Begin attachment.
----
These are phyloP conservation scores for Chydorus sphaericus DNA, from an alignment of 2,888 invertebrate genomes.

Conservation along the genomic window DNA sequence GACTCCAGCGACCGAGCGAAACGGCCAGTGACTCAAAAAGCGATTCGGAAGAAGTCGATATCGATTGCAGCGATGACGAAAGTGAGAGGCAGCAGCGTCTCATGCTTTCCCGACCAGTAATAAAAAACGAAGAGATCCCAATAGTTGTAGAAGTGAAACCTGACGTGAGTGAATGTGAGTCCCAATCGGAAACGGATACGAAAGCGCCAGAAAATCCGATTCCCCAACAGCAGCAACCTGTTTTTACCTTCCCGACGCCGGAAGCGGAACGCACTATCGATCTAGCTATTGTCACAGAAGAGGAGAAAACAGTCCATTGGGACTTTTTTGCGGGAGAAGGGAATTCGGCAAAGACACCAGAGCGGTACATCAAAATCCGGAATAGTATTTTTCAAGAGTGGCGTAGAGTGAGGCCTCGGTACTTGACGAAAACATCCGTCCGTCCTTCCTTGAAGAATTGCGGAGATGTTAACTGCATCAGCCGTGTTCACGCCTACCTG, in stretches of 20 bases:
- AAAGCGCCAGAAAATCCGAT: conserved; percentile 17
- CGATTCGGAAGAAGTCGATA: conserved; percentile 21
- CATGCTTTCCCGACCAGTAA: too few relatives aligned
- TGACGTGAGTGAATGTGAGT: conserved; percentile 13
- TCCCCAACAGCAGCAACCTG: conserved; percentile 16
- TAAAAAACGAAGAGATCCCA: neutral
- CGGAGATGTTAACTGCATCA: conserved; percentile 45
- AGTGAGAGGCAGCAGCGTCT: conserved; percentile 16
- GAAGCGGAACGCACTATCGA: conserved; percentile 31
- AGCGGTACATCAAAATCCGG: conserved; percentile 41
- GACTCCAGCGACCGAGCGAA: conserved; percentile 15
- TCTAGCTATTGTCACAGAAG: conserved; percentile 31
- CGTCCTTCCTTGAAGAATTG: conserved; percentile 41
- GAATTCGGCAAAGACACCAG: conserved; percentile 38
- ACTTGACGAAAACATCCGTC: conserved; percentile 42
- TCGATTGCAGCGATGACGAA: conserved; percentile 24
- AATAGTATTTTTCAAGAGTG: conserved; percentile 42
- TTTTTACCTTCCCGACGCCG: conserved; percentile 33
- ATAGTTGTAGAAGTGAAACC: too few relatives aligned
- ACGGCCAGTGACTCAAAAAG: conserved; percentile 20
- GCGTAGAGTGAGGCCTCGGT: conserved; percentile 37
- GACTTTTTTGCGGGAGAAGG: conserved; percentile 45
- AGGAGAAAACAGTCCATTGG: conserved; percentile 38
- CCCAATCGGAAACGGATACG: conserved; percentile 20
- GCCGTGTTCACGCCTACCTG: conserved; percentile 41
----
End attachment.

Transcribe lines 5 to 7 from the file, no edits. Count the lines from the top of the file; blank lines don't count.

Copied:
- CATGCTTTCCCGACCAGTAA: too few relatives aligned
- TGACGTGAGTGAATGTGAGT: conserved; percentile 13
- TCCCCAACAGCAGCAACCTG: conserved; percentile 16